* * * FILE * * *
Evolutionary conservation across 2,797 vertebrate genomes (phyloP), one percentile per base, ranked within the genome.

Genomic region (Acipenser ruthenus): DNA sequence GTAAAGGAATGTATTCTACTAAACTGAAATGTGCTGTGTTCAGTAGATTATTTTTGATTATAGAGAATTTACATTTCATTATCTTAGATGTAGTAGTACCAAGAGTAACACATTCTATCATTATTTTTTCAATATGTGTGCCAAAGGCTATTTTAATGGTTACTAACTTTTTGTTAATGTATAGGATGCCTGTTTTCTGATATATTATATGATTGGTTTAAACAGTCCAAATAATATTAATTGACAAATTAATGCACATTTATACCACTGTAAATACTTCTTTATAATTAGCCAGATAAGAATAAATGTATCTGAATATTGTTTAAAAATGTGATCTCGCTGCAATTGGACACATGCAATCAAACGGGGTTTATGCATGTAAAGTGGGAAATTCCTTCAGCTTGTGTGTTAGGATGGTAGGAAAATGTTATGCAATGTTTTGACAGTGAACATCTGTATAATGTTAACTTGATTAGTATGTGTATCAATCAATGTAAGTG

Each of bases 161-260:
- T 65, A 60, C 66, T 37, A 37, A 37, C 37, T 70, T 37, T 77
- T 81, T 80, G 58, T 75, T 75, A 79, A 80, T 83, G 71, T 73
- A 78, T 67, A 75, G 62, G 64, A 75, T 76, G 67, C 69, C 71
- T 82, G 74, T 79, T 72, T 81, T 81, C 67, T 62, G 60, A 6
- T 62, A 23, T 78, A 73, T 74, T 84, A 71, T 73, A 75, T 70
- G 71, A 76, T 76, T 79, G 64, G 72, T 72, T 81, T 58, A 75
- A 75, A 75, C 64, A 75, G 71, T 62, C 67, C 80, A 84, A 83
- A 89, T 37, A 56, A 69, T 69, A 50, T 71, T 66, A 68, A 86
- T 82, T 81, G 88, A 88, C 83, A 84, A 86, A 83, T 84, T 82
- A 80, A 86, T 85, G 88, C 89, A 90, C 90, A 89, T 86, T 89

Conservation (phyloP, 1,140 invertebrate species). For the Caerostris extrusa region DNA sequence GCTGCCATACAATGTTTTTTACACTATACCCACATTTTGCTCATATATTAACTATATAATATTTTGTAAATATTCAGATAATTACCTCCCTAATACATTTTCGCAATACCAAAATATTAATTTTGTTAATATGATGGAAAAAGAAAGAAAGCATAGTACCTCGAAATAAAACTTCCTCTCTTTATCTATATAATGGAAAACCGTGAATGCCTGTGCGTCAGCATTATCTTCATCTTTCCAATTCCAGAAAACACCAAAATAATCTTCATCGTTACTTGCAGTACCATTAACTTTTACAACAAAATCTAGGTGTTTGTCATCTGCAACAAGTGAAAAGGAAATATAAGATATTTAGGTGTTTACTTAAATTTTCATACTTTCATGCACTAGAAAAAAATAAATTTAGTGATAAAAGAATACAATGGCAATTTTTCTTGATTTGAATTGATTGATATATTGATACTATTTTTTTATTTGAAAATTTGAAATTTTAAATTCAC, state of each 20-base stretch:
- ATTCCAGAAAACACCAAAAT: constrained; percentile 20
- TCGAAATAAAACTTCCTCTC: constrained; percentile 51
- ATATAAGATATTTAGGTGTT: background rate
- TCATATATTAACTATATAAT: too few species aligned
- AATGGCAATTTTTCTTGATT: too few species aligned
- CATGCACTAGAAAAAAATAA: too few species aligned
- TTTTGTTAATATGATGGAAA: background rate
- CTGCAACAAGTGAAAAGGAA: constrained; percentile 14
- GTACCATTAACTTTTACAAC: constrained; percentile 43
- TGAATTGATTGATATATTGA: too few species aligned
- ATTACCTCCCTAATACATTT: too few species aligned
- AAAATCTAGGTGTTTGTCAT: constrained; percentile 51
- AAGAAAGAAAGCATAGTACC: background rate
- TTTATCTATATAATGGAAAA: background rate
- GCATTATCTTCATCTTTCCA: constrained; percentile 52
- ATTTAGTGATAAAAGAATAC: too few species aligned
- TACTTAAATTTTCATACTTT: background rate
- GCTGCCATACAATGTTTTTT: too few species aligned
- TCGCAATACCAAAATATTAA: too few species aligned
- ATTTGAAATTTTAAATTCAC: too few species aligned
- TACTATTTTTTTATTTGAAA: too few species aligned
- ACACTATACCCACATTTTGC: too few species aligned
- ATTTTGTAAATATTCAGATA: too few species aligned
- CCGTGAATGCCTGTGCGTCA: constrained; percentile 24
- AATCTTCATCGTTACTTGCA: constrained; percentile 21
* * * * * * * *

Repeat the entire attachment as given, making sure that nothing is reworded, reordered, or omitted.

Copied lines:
Evolutionary conservation across 2,797 vertebrate genomes (phyloP), one percentile per base, ranked within the genome.

Genomic region (Acipenser ruthenus): DNA sequence GTAAAGGAATGTATTCTACTAAACTGAAATGTGCTGTGTTCAGTAGATTATTTTTGATTATAGAGAATTTACATTTCATTATCTTAGATGTAGTAGTACCAAGAGTAACACATTCTATCATTATTTTTTCAATATGTGTGCCAAAGGCTATTTTAATGGTTACTAACTTTTTGTTAATGTATAGGATGCCTGTTTTCTGATATATTATATGATTGGTTTAAACAGTCCAAATAATATTAATTGACAAATTAATGCACATTTATACCACTGTAAATACTTCTTTATAATTAGCCAGATAAGAATAAATGTATCTGAATATTGTTTAAAAATGTGATCTCGCTGCAATTGGACACATGCAATCAAACGGGGTTTATGCATGTAAAGTGGGAAATTCCTTCAGCTTGTGTGTTAGGATGGTAGGAAAATGTTATGCAATGTTTTGACAGTGAACATCTGTATAATGTTAACTTGATTAGTATGTGTATCAATCAATGTAAGTG

Each of bases 161-260:
- T 65, A 60, C 66, T 37, A 37, A 37, C 37, T 70, T 37, T 77
- T 81, T 80, G 58, T 75, T 75, A 79, A 80, T 83, G 71, T 73
- A 78, T 67, A 75, G 62, G 64, A 75, T 76, G 67, C 69, C 71
- T 82, G 74, T 79, T 72, T 81, T 81, C 67, T 62, G 60, A 6
- T 62, A 23, T 78, A 73, T 74, T 84, A 71, T 73, A 75, T 70
- G 71, A 76, T 76, T 79, G 64, G 72, T 72, T 81, T 58, A 75
- A 75, A 75, C 64, A 75, G 71, T 62, C 67, C 80, A 84, A 83
- A 89, T 37, A 56, A 69, T 69, A 50, T 71, T 66, A 68, A 86
- T 82, T 81, G 88, A 88, C 83, A 84, A 86, A 83, T 84, T 82
- A 80, A 86, T 85, G 88, C 89, A 90, C 90, A 89, T 86, T 89

Conservation (phyloP, 1,140 invertebrate species). For the Caerostris extrusa region DNA sequence GCTGCCATACAATGTTTTTTACACTATACCCACATTTTGCTCATATATTAACTATATAATATTTTGTAAATATTCAGATAATTACCTCCCTAATACATTTTCGCAATACCAAAATATTAATTTTGTTAATATGATGGAAAAAGAAAGAAAGCATAGTACCTCGAAATAAAACTTCCTCTCTTTATCTATATAATGGAAAACCGTGAATGCCTGTGCGTCAGCATTATCTTCATCTTTCCAATTCCAGAAAACACCAAAATAATCTTCATCGTTACTTGCAGTACCATTAACTTTTACAACAAAATCTAGGTGTTTGTCATCTGCAACAAGTGAAAAGGAAATATAAGATATTTAGGTGTTTACTTAAATTTTCATACTTTCATGCACTAGAAAAAAATAAATTTAGTGATAAAAGAATACAATGGCAATTTTTCTTGATTTGAATTGATTGATATATTGATACTATTTTTTTATTTGAAAATTTGAAATTTTAAATTCAC, state of each 20-base stretch:
- ATTCCAGAAAACACCAAAAT: constrained; percentile 20
- TCGAAATAAAACTTCCTCTC: constrained; percentile 51
- ATATAAGATATTTAGGTGTT: background rate
- TCATATATTAACTATATAAT: too few species aligned
- AATGGCAATTTTTCTTGATT: too few species aligned
- CATGCACTAGAAAAAAATAA: too few species aligned
- TTTTGTTAATATGATGGAAA: background rate
- CTGCAACAAGTGAAAAGGAA: constrained; percentile 14
- GTACCATTAACTTTTACAAC: constrained; percentile 43
- TGAATTGATTGATATATTGA: too few species aligned
- ATTACCTCCCTAATACATTT: too few species aligned
- AAAATCTAGGTGTTTGTCAT: constrained; percentile 51
- AAGAAAGAAAGCATAGTACC: background rate
- TTTATCTATATAATGGAAAA: background rate
- GCATTATCTTCATCTTTCCA: constrained; percentile 52
- ATTTAGTGATAAAAGAATAC: too few species aligned
- TACTTAAATTTTCATACTTT: background rate
- GCTGCCATACAATGTTTTTT: too few species aligned
- TCGCAATACCAAAATATTAA: too few species aligned
- ATTTGAAATTTTAAATTCAC: too few species aligned
- TACTATTTTTTTATTTGAAA: too few species aligned
- ACACTATACCCACATTTTGC: too few species aligned
- ATTTTGTAAATATTCAGATA: too few species aligned
- CCGTGAATGCCTGTGCGTCA: constrained; percentile 24
- AATCTTCATCGTTACTTGCA: constrained; percentile 21